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Now that I’ve had a change to sit down, relax and digest the news that Apple unveiled at its WWDC conference today, I thought it was a good time for a post-show follow-up piece. Whereas Dean has the post-keynote blues, I’m quite happy with what we saw today. Was it everything I ever wanted and more? No. But it was a solid event that showcased Apple as the force to be reckoned with in the mobile world going forward.

To me, the event was a success because of three simple numbers: 1 – 9 – 9, as in $199. When word first broke about the possibility that Apple would release an iPhone for that price, many people’s assumption was that it would be the price of the current generation of the iPhone once the new one came out. When reports kept coming in about this price for the 3G version of the device, many simply assumed it was false information. It was not. The iPhone 3G will be $199 (the 8 gigabyte version anyway). This is huge news.

A lot of people will still complain that it is restricted to the AT&T network in the United States. Would it be better if the device were available on any service? Of course. But at the end of the day it was a great business move by AT&T to score this deal. Verizon had a chance. It blew it.

More people will complain that you need to sign a two-year agreement to get one. Again, sure, it’d be better without this, but this is the real world. To me this $199 announcement today is gravy compared to last year when I could not believe the original iPhone would be $599 even with a two-year contract with AT&T. That was quite ridiculous — and, still, many of us took the plunge.

The $199 iPhone 3G is simply going to be a massive seller. In the past year I can’t recall even a single person who saw my iPhone that said they didn’t want one. Nearly all of those people simply had two barriers to entry: price and the knowledge that a faster version would be coming. Both of those situations are now remedied.

And remember, it’s not just in the United States that the iPhone 3G will go on sale at that low price; it’s in places all over the world. Is there any doubt remaining that Apple will smash through its 10 million units sold goal by the end of the year? The only thing that could hold it back is if there are production shortages. Who knows, maybe the industries that make black and white polished plastic will go under.

At the end of the day, we got what we wanted from the new iPhone: access to the faster 3G network, GPS capabilities, native 3rd party applications and a killer price point. The stuff we didn’t get: a better camera, cut & paste functionality and maybe video capabilities. These are either negligible or perhaps even fixable via a software update.

My only real concern is that it remains to be seen if Apple’s Push Notification Service as a replacement for applications running in the background will be a good one.

In terms of the other announcements at the event, it was pretty much on par with most modest predictions. It’s easy to forget sometimes that this event is first and foremost for developers after all. It wasn’t very likely that we would see some kind of new Mac Tablet computer or some sexy new Apple TV update.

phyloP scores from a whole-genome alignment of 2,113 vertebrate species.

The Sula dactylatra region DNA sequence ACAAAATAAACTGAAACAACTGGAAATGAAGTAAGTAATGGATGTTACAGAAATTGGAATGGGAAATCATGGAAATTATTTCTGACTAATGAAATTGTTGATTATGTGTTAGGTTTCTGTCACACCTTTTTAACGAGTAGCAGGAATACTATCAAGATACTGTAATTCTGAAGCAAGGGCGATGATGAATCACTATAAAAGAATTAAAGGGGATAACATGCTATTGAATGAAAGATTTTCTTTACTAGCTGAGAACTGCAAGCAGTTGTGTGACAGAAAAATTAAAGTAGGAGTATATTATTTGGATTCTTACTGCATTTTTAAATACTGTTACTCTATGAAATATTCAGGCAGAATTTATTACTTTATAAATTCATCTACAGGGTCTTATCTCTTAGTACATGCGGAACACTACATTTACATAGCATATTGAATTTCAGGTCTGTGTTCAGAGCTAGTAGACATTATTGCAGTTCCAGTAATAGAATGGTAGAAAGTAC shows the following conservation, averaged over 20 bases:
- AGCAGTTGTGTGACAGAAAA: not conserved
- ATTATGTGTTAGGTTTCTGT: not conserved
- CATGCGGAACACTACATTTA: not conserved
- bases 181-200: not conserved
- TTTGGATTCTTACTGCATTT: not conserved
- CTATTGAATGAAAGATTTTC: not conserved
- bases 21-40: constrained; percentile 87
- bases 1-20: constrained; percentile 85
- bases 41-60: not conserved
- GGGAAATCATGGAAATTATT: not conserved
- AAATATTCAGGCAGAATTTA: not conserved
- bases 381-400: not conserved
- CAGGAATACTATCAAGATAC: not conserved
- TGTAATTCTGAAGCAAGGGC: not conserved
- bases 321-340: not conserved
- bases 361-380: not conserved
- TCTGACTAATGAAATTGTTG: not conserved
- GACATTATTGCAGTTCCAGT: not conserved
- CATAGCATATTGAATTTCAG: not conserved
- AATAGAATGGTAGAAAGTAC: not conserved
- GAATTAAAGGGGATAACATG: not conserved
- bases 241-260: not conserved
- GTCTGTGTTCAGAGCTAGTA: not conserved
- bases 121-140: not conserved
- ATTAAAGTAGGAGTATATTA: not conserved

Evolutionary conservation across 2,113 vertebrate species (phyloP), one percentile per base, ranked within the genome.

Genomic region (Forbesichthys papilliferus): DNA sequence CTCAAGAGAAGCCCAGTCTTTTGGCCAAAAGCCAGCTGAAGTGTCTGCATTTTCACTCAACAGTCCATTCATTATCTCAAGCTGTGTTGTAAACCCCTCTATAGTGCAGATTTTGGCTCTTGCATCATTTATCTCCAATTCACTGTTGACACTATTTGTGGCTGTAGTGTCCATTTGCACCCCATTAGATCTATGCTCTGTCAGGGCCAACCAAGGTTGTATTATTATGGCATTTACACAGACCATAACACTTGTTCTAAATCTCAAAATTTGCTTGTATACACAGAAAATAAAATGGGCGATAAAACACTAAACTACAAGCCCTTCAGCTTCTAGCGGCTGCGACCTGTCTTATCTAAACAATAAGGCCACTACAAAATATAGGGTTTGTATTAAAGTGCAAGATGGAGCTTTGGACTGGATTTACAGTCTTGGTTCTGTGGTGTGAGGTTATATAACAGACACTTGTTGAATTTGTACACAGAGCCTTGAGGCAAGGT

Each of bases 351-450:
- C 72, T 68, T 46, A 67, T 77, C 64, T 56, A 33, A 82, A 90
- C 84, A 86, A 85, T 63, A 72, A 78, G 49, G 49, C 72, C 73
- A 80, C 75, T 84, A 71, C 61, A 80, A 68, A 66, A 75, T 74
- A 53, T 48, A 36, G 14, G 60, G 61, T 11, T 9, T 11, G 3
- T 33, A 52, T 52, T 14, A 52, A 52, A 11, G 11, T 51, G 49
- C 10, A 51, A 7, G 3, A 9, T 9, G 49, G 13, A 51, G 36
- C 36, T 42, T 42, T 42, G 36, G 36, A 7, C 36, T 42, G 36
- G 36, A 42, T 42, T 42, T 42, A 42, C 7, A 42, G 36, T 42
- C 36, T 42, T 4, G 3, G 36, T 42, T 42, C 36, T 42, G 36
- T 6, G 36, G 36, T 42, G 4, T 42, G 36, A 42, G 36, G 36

It would have been nice to see a bit more about OS X Snow Leopard — or okay, anything about OS X Snow Leopard. (Apple demoed it to developers after lunch, but not to most of the press.) But one reason they probably didn’t is because it won’t be all that different from OS X Leopard and the crowd would have inevitably been unimpressed. It’s also a year away from release.

MobileMe looks good, but I’m still not sure about paying $99 to get some service that Google and others offer online for free. If the syncing is as seamless as they make it seem, I’m probably in; otherwise I’m content to let others use this just as I was with .Mac.

A lot of the 3rd party applications look very nice, but I think this is an area that will only get better with time. The ones that particularly excite me are the games and the location-based apps (Loopt was the one that was shown). I really believe this iPhone 3G with its combo of the Wi-Fi/Cell triangulation and now with GPS will lead to an explosion of location-based applications that are actually useful. Social networks like Whrrl (and I’m sure eventually Facebook and the others) and local review sites like Yelp, will be just a few game changing uses.

I cannot wait for a location-aware version of Twitter — but I’m sure Twitter will make me wait.

In terms of the enterprise announcements, I’m happy for all of my business friends who wanted an iPhone but company policy wouldn’t allow them to get one. Overall though, this simply doesn’t apply to me so I have a hard time getting excited about it.

In conclusion, I’m very pleased with what we saw today from Apple. Hell, it could have had Randy Newman singing/rambling for the entire event (as it seemed like he did at MacWorld) and as long as the iPhone 3G was announced, and that it was going on sale for $199, I would have been happy.

Like many others, my disappointment is in the month-long wait ahead — but I knew that was coming. It will give me time to figure out what I’m going to do with my current iPhone. I already have one offer on the table, but the new $199 price point isn’t giving me much bargaining power.

It’s going to be a cold, dark, lonely and slow month on the EDGE network.

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